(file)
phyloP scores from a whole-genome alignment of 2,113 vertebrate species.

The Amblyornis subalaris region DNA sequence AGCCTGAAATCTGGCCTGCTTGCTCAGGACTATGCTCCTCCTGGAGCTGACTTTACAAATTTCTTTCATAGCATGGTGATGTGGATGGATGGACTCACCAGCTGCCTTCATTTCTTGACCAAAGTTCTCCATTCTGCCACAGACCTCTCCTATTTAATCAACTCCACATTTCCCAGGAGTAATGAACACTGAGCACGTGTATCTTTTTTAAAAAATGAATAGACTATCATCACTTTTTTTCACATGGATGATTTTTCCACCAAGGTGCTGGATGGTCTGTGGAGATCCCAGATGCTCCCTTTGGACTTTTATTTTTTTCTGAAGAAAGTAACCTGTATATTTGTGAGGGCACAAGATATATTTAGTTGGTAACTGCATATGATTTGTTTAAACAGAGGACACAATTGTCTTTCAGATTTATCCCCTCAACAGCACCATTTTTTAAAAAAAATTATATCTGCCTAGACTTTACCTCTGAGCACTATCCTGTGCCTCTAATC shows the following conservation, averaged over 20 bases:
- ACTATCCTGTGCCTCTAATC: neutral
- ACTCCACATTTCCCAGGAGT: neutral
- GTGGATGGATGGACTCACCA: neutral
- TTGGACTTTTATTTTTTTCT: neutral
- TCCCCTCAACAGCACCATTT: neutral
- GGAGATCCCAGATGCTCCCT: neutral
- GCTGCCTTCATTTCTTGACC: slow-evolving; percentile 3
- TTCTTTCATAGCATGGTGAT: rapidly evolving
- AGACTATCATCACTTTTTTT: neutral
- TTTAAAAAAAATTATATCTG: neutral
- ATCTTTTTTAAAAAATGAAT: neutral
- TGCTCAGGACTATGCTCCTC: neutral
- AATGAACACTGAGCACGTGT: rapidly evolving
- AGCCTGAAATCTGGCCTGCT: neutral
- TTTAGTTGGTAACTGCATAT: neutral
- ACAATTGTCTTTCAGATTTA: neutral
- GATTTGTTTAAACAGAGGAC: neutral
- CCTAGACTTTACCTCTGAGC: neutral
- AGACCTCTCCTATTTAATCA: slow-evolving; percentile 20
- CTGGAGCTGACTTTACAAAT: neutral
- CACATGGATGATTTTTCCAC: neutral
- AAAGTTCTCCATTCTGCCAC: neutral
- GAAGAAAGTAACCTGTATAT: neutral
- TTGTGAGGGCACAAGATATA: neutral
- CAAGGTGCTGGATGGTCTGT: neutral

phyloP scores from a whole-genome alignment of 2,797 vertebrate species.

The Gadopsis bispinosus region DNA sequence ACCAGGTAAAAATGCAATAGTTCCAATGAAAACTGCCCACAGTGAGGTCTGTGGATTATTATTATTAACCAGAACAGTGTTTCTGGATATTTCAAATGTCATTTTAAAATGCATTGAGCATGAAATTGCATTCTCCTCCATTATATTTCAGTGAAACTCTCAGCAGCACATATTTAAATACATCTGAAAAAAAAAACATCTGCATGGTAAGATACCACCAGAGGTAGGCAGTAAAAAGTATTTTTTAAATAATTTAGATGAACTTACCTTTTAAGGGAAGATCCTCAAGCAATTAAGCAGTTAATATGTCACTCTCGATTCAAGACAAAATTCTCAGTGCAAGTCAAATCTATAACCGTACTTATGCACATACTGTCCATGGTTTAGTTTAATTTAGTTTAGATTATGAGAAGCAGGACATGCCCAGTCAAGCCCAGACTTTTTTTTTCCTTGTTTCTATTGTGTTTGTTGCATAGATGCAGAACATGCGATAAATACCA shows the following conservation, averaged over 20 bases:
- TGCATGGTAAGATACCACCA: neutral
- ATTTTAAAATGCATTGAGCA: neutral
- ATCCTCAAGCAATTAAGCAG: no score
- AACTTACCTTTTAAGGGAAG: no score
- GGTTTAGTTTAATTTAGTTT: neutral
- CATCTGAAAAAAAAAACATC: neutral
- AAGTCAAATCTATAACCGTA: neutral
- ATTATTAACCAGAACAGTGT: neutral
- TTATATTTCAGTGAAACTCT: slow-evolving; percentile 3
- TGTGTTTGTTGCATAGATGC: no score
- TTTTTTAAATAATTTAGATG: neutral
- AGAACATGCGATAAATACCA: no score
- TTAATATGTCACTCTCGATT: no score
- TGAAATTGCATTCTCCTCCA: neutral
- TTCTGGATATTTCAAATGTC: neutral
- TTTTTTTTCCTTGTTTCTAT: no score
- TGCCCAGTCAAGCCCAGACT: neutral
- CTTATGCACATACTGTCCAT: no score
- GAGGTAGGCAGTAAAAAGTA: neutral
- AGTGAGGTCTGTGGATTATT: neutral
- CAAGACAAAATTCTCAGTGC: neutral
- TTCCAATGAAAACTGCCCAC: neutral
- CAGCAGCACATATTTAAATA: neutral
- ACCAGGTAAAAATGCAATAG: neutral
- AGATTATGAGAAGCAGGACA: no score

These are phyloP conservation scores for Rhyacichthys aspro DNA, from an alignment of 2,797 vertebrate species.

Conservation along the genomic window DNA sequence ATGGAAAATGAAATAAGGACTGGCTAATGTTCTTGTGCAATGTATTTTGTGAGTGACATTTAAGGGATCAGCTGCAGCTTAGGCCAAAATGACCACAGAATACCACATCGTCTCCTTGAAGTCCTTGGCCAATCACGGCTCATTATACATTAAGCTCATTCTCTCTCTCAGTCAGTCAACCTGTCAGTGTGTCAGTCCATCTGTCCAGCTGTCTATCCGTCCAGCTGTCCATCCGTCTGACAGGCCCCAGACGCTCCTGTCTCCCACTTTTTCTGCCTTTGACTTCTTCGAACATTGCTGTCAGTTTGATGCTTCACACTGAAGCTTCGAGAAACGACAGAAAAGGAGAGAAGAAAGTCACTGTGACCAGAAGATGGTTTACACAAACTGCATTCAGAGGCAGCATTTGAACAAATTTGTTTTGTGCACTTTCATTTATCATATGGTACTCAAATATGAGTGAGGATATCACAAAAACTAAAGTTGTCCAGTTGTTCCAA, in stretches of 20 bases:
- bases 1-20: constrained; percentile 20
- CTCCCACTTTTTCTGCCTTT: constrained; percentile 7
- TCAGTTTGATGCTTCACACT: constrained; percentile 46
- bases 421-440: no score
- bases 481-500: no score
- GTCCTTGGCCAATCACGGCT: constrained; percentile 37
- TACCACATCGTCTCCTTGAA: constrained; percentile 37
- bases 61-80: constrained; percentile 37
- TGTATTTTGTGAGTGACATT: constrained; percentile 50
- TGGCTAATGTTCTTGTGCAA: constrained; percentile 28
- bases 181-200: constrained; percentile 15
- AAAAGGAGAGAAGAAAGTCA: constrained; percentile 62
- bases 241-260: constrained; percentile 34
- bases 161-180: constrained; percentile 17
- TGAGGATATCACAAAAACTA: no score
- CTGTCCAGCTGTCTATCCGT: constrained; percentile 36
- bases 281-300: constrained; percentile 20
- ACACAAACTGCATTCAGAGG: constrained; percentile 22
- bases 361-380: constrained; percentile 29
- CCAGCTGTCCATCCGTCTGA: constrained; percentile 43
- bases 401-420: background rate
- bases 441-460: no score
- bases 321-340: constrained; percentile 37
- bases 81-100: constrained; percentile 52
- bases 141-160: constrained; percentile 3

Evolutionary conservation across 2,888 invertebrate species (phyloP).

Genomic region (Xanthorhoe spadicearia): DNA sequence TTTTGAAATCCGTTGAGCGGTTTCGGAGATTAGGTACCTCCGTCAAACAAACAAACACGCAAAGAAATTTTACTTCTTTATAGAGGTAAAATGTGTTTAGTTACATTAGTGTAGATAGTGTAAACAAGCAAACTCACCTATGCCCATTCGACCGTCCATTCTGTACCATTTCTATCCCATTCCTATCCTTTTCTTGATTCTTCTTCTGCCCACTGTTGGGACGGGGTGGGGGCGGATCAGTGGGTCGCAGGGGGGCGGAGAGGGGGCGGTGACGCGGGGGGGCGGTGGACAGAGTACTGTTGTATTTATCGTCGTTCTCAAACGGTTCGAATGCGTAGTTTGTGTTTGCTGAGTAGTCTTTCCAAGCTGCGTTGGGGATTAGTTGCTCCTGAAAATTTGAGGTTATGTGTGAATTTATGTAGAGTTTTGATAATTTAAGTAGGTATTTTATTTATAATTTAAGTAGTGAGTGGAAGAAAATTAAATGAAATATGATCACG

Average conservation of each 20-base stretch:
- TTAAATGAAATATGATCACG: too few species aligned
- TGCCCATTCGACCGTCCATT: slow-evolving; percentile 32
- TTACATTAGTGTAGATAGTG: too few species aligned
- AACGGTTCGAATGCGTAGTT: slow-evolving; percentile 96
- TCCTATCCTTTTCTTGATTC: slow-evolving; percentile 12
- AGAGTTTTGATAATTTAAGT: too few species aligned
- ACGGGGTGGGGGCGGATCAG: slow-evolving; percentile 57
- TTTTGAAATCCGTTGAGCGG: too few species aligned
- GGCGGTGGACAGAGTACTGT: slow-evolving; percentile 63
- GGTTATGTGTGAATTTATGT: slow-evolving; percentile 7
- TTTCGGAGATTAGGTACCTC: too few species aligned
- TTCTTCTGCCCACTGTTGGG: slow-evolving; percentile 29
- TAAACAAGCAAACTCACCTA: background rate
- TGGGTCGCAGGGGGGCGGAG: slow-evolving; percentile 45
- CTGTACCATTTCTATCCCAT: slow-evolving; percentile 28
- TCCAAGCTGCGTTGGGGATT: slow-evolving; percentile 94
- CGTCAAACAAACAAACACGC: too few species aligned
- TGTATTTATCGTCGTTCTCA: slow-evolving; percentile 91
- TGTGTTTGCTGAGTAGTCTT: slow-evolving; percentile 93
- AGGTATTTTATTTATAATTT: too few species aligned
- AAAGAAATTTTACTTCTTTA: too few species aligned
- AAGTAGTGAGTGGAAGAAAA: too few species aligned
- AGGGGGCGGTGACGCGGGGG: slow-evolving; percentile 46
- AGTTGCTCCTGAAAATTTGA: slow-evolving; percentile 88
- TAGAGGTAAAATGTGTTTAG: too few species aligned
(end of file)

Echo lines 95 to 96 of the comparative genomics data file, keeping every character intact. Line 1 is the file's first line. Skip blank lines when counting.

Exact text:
- TTTCGGAGATTAGGTACCTC: too few species aligned
- TTCTTCTGCCCACTGTTGGG: slow-evolving; percentile 29